Citing concerns about undue influence at City Hall, the Los Angeles Ethics Commission on Thursday recommended that elected officials be barred from acting on issues involving lobbyists who have doubled as their campaign consultants or fund-raisers in the previous year.
The action follows a February story in The Times that described how two-thirds of the Los Angeles City Council members hired political consultants who later returned to City Hall to lobby on behalf of businesses and other clients.
"There are valid reasons to try to limit [lobbyists'] ability to gain access through these kinds of financial relationships," said Ethics Commission President Miriam Krinsky. "This is a measured and deliberate approach to address those concerns."
The panel also endorsed two other actions Thursday in an effort to prevent political professionals from exerting undue influence over matters pending before the council. One action would require lobbyists to disclose details of their fund-raising on behalf of elected officials.
The other proposed reform would prohibit elected officials from acting on issues involving lobbyists who have donated to nonprofit organizations at the officials' behest. That action was in response to a controversy involving Councilman Nick Pacheco, who asked lobbyists to contribute thousands of dollars to a nonprofit group that he set up shortly after his election.
"These are very minimal disclosure requirements to try to gain information that, frankly, the public does have a right to know about and that will seek to assure the process is free of financial and monetary influences," said Krinsky, a federal prosecutor.
Despite objections by Commissioner Dale Bonner, the panel voted to direct the city attorney to draft the new rules into an ordinance. The measure will return to the commission next month for a final sign-off before it is sent to the City Council for action.
Some city officials predict the rules will face a tough fight in the council, since they would limit council members' political activities.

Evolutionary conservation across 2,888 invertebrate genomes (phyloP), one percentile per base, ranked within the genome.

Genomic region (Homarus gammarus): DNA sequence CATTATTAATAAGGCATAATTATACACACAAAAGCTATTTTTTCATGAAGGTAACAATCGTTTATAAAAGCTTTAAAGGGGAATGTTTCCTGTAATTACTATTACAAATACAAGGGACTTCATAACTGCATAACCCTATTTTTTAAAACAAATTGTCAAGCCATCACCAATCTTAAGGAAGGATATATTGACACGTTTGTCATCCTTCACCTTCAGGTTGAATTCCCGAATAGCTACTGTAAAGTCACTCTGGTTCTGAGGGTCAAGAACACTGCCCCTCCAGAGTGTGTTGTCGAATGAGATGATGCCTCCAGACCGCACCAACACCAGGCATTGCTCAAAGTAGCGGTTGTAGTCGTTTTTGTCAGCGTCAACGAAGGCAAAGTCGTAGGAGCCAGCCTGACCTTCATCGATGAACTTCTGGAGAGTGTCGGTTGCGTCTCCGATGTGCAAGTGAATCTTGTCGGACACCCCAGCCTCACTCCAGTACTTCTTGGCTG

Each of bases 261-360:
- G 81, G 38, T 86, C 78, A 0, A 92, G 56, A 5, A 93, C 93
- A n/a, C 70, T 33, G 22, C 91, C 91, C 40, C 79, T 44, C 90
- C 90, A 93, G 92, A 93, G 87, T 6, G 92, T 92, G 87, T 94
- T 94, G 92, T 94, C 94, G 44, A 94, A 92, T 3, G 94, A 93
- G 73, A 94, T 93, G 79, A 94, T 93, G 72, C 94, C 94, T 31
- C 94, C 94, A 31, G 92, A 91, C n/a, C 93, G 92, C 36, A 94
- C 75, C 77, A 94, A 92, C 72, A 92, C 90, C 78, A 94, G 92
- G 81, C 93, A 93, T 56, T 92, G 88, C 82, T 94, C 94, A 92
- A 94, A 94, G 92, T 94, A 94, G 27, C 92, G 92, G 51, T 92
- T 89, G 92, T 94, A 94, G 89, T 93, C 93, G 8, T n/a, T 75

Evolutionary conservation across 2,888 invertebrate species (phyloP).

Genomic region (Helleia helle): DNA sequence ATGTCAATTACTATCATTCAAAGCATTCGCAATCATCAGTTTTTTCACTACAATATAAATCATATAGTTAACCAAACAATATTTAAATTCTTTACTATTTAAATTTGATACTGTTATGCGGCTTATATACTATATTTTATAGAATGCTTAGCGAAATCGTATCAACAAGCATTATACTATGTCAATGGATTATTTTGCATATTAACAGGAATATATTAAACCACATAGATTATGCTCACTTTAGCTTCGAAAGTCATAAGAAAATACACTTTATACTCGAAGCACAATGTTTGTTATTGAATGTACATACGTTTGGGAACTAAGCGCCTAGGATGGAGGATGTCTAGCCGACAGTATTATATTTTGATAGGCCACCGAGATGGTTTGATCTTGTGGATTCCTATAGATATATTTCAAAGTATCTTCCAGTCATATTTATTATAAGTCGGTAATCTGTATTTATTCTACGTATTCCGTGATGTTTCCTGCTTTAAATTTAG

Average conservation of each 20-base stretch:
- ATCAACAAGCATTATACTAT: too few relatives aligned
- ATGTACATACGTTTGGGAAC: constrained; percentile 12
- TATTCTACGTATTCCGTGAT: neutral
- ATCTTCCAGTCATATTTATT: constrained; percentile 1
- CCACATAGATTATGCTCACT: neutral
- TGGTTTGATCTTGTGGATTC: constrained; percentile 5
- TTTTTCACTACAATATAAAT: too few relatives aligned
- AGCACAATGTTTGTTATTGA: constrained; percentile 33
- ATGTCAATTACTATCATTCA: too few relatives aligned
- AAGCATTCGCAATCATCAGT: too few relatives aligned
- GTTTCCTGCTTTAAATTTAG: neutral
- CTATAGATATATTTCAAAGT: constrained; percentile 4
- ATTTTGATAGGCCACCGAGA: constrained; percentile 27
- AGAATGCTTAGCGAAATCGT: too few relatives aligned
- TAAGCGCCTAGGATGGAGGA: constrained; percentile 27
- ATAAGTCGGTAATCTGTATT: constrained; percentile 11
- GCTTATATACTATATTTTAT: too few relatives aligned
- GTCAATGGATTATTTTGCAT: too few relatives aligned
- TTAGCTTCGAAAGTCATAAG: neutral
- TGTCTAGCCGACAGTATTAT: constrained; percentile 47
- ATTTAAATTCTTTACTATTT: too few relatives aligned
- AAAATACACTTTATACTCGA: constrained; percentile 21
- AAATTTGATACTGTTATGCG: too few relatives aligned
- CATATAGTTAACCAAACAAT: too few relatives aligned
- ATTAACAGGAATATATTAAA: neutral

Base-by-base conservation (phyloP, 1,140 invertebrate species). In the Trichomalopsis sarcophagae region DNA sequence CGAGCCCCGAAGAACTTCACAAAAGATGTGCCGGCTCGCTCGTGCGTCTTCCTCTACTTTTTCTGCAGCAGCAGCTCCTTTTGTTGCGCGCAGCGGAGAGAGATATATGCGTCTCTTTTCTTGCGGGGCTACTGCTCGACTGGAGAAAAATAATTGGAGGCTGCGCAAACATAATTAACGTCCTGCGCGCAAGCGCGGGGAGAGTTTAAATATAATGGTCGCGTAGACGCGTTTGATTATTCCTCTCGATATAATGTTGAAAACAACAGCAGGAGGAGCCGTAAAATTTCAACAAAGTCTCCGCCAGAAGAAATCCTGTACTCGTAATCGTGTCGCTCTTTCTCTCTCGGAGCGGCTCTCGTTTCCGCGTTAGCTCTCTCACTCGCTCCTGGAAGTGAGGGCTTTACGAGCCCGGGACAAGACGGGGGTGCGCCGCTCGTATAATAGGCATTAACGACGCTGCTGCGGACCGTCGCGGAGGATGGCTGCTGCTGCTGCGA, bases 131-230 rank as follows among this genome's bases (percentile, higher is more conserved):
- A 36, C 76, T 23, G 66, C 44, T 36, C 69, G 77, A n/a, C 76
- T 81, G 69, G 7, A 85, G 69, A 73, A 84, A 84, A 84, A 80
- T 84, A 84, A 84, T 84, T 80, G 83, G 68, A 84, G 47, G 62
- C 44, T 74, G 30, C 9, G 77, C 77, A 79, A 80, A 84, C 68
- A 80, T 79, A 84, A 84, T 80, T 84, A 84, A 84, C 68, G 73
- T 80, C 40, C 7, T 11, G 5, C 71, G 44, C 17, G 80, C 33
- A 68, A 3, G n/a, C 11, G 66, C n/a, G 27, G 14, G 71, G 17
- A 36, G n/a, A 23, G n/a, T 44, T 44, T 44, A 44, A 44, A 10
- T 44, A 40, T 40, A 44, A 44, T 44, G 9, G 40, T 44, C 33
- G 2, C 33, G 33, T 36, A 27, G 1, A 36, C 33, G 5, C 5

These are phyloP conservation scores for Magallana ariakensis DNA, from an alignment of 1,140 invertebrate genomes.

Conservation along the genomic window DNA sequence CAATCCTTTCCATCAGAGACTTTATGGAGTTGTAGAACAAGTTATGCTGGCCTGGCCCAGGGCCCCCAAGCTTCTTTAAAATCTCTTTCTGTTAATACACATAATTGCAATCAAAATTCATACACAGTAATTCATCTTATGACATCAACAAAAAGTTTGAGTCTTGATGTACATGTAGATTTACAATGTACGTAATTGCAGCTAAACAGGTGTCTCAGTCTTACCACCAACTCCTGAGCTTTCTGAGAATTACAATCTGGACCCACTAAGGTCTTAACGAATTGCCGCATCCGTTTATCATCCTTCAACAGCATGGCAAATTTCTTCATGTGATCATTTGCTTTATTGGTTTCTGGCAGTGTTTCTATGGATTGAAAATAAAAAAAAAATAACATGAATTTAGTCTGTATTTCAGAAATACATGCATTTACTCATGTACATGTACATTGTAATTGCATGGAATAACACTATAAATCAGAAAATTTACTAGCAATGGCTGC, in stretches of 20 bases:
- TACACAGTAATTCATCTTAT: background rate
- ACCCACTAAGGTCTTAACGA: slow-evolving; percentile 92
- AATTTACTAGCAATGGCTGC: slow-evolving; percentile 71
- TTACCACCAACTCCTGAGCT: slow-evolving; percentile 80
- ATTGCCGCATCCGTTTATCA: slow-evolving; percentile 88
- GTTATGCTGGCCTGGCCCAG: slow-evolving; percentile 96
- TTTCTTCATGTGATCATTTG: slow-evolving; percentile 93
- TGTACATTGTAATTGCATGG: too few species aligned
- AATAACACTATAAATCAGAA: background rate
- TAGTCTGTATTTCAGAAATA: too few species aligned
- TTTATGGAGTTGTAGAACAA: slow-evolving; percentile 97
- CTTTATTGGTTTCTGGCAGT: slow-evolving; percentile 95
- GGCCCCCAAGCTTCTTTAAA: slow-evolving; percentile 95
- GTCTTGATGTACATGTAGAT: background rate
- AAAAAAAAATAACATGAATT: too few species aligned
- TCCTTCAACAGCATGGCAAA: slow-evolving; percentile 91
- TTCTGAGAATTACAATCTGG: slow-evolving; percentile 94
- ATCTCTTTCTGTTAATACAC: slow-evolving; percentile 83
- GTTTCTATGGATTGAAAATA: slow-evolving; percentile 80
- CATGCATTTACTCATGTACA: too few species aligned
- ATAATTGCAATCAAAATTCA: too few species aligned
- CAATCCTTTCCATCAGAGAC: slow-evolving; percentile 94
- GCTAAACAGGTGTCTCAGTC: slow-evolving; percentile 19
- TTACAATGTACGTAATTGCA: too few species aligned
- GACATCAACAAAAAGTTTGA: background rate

Bonner said the requirement for elected officials to recuse themselves creates an unreasonable burden--tracking both those who raise money for them and those who have matters pending for votes.
"You are going to fuel the perception that people are on the take, because people are going to trip over this rule all the time," Bonner said.
Commission Vice President Richard Walch said the additional disclosure rules do serve a public purpose. "It's a good thing for us to do," he said. "I don't see this as overly burdensome."
City Hall lobbyist Steve Afriat said he supports additional disclosure but added that it is unreasonable to require elected officials who hire him for fund-raising or as a campaign consultant to recuse themselves from any action involving his lobbying clients.
"The result will be lobbyists will stop running campaigns," Afriat said, predicting he would have to let some of his employees go if that happened.
He also said the new rules might discourage lobbyists from raising money for committees that benefit the public. He cited a committee formed by former Councilman Mike Hernandez to raise money for a park bond measure.
Krinsky noted that the new disclosure and recusal rules apply only when a lobbyist has raised more than $1,000 for an elected official or has been paid that amount for political consulting.
Also Krinsky said, an elected official can always return the contributions to once again become eligible to vote on a particular matter.
Those who testified Thursday in favor of the new rules including former City Councilman Marvin Braude.
"When these lobbyists are involved with campaign contributions of significance, it weighs heavily on the [council members], less so on the people who have strong character and background, but many of them do not," he said.
"I served on the council for 32 years," Braude added, "and in my view, this kind of reform is the most important issue the city is involved in."